Today’s high-school graduate is now realizing that a college degree means nothing unless they have the necessary accompanying skills to be relevant and marketable in a dynamic and evolving workplace. Successful candidates will develop the technical and soft skills needed to work in modern jobs through non-traditional education paths. These workers do not need to have a four-year degree from college. Instead, they find training through community colleges, vocational schools, software boot camps, technical certification programs, high-school technical education and on-the job apprentices and internships.
In 2011, Dr. Tanya Lubner approached me with a radical idea that had been approved by the WQA Board: The WQA would replace the old ‘read-a-book and take-a-test’ method of certification in favor of an apprenticeship-based method, where people learn on the job and build new skills upon their existing skills. This Modular Education Program (MEP) would leverage the Internet and peer-mentoring to ensure workers are properly trained to do their jobs and serve their clients.
Needless to say, I was excited to participate. I am humbled to see how many leading men and women in our industry have selflessly shared their knowledge and experience with the WQA to enable the MEP to become a legitimate vocational program that can train people to be smart and successful in the business of water. By standardizing training around a uniform core of demonstrable knowledge, certified personnel have a unique set of marketable skills that are useful and relevant almost anywhere in the world.
Employers worldwide are facing various hiring problems and in many cases, the key to their problems is having access to an apprenticeship program like the MEP. The coming blue-collar renaissance is exciting to me, since people can manage their own destiny by acquiring real skills that employers want and that can enable them to possibly even own their own businesses.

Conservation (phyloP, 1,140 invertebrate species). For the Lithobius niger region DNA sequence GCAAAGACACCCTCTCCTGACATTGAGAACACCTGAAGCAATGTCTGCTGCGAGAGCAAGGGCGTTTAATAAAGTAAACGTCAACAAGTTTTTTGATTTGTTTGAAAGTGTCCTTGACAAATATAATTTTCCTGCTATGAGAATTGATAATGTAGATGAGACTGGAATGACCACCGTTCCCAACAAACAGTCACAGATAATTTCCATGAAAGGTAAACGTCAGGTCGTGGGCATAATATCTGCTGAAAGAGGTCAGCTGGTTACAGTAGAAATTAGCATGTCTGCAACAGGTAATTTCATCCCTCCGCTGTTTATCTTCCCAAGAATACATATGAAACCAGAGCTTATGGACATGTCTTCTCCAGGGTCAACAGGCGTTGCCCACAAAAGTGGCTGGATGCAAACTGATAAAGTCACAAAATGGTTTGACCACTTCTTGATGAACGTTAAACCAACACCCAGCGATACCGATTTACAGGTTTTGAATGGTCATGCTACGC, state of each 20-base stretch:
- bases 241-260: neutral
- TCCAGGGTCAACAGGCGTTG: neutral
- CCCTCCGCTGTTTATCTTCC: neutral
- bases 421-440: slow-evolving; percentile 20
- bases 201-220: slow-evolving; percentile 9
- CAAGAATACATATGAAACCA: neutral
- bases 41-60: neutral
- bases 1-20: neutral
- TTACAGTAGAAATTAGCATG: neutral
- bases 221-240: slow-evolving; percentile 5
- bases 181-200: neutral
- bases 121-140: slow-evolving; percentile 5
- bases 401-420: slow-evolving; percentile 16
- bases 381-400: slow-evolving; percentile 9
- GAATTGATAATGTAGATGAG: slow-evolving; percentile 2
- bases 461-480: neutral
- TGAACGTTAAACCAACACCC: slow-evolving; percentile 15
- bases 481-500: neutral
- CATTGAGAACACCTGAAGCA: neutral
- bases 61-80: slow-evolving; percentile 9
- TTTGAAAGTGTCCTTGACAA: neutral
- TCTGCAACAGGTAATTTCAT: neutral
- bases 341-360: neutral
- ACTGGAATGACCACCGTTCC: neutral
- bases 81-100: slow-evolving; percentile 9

One of our businesses is a dealership group where my wife and I manage a team in Utah. This is where we test new ideas and practice what we preach. In this entity, we have now started to enroll every employee, whether a marketer, receptionist, technician, salesperson or installer into the MEP to help ensure that all staff have a uniform minimum level of standardized knowledge and the field-skills to minimize our liability, while enhancing profitability. The MEP is saving us money every day and as it continues to improve, I continue to appreciate it. By my most recent calculations, the return on investment for a one-year MEP subscription is approximately four months, which is quite impressive. MEP is a pathway for people from all walks of life to enter the world of water treatment and learn from the best and brightest minds in the industry on how to improve human life through better water quality.
Today’s labor market is different than before; employees hold much of the power. That doesn’t mean employers are powerless, it means we must understand what caliber of person is motivated by the career field that we’re in. It is our job as business owners and managers to recruit and lead people who possess internal values making them idealistic, integrous and interested in learning. All mechanical skills can be taught after that.
About the author
Greg Reyneke, Managing Director at Red Fox Advisors, has two decades of experience in the management and growth of water treatment dealerships. His expertise spans the full gamut of residential, commercial and industrial applications, including wastewater treatment. In addition, Reyneke also consults on water conservation and reuse methods, including rainwater harvesting, aquatic ecosystems, greywater reuse and water-efficient design. He is a member of the WC&P Technical Review Committee and currently serves on the PWQA Board of Directors, chairing the Technical and Education Committee. You can follow him on his blog at www.gregknowswater.com